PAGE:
How To Use A Clamp Meter

Using a clamp meter is a relatively simple endeavor that does not require you to break a circuit or make a direct connection to any live wires. This makes it the ideal tool for the home DIYer who is still learning how to work with electrical components.

If unsure of the voltage range, it is always best to select a higher range and then decrease as needed.

Your first step is to choose the electrical conductor you will be testing. It must be a live wire that is currently under load. If using it on an appliance, this means the appliance should be in operation during testing. If you have purchased a clamp meter which does not have autoranging, you will then need to select the correct measurement function and range. If unsure of the voltage range, it is always best to select a higher range and then decrease as needed.

Next, clamp the jaws of the meter around the conductor you are measuring. The jaws of the device should not be touching the conductor on any of its sides. If there are a number of other wires jumbled around the conductor you are measuring, you will need to untangle them so your clamp meter is only encircling the conductor to be measured. A reading should appear on the meter's display screen within seconds.

What To Consider When Buying A Clamp Meter

Not all clamp meters are created equal and it is important to purchase a quality clamp meter that will provide accurate results in the types of environments where you will be working. One of the first and foremost considerations must be accuracy of the readings. Ideally you should purchase a clamp meters that reports true-rms readings. If not, extraneous electrical noise from light bulbs and other devices in the room can cause inaccurate readings. In addition to offering a true-rms reading, your clamp meter should meet the industry accuracy standard of 2% ± 5 counts. Steer clear of any accuracy ratings stated to ± 10 counts.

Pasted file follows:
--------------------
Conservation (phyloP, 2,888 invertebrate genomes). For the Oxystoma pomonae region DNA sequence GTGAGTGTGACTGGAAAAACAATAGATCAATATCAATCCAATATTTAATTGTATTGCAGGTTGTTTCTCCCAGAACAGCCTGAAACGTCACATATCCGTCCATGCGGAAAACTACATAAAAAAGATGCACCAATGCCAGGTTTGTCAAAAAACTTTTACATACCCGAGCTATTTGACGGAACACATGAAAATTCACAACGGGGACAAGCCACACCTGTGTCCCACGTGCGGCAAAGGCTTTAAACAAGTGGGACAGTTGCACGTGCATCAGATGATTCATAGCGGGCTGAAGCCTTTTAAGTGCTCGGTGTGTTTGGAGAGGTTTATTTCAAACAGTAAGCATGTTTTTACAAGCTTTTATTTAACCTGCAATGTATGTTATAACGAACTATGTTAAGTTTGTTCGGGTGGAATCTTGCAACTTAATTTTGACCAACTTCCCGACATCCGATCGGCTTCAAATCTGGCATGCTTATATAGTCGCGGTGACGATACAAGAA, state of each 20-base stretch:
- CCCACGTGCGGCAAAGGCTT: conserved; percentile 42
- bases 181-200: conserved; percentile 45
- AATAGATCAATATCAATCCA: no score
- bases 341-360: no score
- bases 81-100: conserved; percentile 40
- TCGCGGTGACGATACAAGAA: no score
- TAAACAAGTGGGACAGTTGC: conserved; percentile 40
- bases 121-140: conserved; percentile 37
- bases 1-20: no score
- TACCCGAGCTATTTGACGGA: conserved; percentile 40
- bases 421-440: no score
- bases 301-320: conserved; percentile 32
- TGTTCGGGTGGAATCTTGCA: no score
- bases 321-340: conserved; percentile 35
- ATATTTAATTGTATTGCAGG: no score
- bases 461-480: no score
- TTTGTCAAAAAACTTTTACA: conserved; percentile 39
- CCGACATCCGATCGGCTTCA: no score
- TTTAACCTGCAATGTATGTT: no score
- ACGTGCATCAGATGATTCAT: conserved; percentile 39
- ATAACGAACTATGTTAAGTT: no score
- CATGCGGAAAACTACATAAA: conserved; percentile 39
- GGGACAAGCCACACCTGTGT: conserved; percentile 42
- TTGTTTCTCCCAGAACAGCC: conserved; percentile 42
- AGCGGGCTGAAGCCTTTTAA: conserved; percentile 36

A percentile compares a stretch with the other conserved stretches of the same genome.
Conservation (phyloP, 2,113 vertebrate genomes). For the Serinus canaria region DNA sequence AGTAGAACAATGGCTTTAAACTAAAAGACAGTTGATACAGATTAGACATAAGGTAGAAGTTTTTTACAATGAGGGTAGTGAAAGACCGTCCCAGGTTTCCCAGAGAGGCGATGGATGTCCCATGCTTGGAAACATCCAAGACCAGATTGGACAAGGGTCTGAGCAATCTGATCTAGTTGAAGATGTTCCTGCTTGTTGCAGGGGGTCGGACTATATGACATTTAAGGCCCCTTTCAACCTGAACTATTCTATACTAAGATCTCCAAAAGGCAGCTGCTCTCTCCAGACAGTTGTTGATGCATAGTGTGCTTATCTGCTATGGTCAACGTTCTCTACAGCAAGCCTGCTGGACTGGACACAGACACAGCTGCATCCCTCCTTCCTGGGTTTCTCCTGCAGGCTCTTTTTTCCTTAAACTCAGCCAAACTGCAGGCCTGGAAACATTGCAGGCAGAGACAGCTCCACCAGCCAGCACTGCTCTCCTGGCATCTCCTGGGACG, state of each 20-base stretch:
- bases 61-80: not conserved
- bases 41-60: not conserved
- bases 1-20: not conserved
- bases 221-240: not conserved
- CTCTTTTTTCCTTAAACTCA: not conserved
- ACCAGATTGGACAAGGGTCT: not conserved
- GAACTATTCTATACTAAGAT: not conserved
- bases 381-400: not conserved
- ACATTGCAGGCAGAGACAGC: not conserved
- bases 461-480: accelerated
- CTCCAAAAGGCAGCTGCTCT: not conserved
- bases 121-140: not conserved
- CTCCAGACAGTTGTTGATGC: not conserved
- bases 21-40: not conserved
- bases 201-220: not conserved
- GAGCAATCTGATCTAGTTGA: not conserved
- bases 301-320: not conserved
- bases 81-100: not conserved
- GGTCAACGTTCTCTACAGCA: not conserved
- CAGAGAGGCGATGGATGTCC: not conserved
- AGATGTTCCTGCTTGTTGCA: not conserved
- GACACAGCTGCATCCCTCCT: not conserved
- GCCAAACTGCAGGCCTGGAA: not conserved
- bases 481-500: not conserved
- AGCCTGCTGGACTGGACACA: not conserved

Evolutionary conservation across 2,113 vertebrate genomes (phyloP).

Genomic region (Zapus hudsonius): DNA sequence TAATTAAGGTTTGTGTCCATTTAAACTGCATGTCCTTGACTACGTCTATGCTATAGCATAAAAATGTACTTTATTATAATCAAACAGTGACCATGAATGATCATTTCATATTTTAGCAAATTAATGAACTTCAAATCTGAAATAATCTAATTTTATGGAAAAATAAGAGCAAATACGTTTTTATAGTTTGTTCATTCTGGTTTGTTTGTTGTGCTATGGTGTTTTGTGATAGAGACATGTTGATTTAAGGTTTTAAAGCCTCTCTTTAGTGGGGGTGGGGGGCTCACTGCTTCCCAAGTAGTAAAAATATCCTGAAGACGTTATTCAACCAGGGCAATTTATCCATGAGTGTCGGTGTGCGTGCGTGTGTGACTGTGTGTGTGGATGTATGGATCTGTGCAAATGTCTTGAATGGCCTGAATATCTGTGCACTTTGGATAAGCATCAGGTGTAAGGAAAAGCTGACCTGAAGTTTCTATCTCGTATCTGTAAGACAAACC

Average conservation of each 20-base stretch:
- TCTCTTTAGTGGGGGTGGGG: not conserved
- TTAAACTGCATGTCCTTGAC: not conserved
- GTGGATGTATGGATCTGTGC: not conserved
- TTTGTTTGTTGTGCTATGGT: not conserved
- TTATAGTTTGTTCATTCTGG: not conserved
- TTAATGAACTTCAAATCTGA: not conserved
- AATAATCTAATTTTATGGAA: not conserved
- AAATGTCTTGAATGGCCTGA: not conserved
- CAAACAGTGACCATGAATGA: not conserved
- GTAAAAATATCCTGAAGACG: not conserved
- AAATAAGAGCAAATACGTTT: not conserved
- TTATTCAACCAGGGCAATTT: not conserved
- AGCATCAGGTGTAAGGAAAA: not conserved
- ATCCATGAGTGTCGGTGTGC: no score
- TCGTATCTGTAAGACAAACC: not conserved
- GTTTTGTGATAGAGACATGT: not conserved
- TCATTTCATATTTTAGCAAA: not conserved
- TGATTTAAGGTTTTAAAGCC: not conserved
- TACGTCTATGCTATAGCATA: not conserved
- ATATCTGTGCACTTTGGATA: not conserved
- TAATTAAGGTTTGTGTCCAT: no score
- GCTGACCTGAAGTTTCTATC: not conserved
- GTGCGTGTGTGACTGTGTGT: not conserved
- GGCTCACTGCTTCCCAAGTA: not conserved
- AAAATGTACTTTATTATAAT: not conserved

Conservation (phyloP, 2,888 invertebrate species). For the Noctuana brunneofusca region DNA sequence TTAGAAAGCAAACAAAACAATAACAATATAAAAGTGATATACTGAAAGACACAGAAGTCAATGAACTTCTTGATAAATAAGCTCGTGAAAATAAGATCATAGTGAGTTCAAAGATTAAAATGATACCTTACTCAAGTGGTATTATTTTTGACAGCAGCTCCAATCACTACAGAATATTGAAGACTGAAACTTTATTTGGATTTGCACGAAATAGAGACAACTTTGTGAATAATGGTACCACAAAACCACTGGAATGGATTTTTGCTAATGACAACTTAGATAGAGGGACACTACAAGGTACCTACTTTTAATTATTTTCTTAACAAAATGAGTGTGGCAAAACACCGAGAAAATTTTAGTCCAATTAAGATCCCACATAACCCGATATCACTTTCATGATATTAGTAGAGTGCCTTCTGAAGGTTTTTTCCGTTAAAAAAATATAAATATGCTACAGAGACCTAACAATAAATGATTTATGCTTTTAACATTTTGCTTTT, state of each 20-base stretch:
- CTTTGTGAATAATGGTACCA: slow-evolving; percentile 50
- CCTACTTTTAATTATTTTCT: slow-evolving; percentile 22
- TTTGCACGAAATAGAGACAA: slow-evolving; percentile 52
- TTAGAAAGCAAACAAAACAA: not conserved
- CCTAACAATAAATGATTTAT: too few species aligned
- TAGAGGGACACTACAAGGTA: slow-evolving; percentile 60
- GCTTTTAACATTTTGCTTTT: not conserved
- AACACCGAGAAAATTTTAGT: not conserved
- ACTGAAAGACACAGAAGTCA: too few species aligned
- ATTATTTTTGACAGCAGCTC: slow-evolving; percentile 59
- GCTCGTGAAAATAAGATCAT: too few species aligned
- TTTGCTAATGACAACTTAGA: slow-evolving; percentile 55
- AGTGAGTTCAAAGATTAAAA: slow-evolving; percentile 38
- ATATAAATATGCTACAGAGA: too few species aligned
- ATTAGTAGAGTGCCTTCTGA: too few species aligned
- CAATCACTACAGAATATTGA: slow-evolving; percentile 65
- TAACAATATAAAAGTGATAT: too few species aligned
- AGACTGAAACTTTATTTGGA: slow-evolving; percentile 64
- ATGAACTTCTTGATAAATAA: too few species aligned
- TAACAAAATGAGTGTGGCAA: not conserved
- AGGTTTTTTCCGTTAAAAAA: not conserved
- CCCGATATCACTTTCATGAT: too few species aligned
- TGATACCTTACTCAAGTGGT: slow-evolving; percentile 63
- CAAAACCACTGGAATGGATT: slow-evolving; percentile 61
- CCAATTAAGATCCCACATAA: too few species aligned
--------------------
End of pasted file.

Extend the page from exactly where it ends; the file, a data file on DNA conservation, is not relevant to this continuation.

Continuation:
If you use a clamp meter under or over its specified operating temperatures, your readings will be inaccurate.

Nearly every clamp meter can perform admirably in a clean and controlled lab setting, but more than likely you won't be working in this type of environment. Look for a clamp meter that is designed to work in the kinds of conditions you will be subjecting it to. Some may be specified for indoor use only with minimum and maximum operating temperatures. If you use a clamp meter under or over its specified operating temperatures, your readings will be inaccurate.

Finally, you will want to look at the features of each clamp meter you are considering. It may seem like a no-brainer to go with one that offers the most additional features, but bear in mind that the more gadgets integrated into a clamp meter, the harder it may be to use for its intended application. Avoid clamp meters that have silly features like a tape measure. Instead, focus on purchasing one with the measurement functions you need to get the job done quickly and correctly.

Some useful features to keep an eye out for include Inrush measurement capabilities, which can be invaluable if you will be working on motors, autoranging, and a large blacklit display screen with a wide viewing angle.

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Brett Dvoretz
Last updated on June 11, 2019 by Brett Dvoretz

A wandering writer who spends as much time on the road as in front of a laptop screen, Brett can either be found hacking away furiously at the keyboard or, perhaps, enjoying a whiskey and coke on some exotic beach, sometimes both simultaneously, usually with a four-legged companion by his side. He has been a professional chef, a dog trainer, and a travel correspondent for a well-known Southeast Asian guidebook. He also holds a business degree and has spent more time than he cares to admit in boring office jobs. He has an odd obsession for playing with the latest gadgets and working on motorcycles and old Jeeps. His expertise, honed over years of experience, is in the areas of computers, electronics, travel gear, pet products, and kitchen, office and automotive equipment.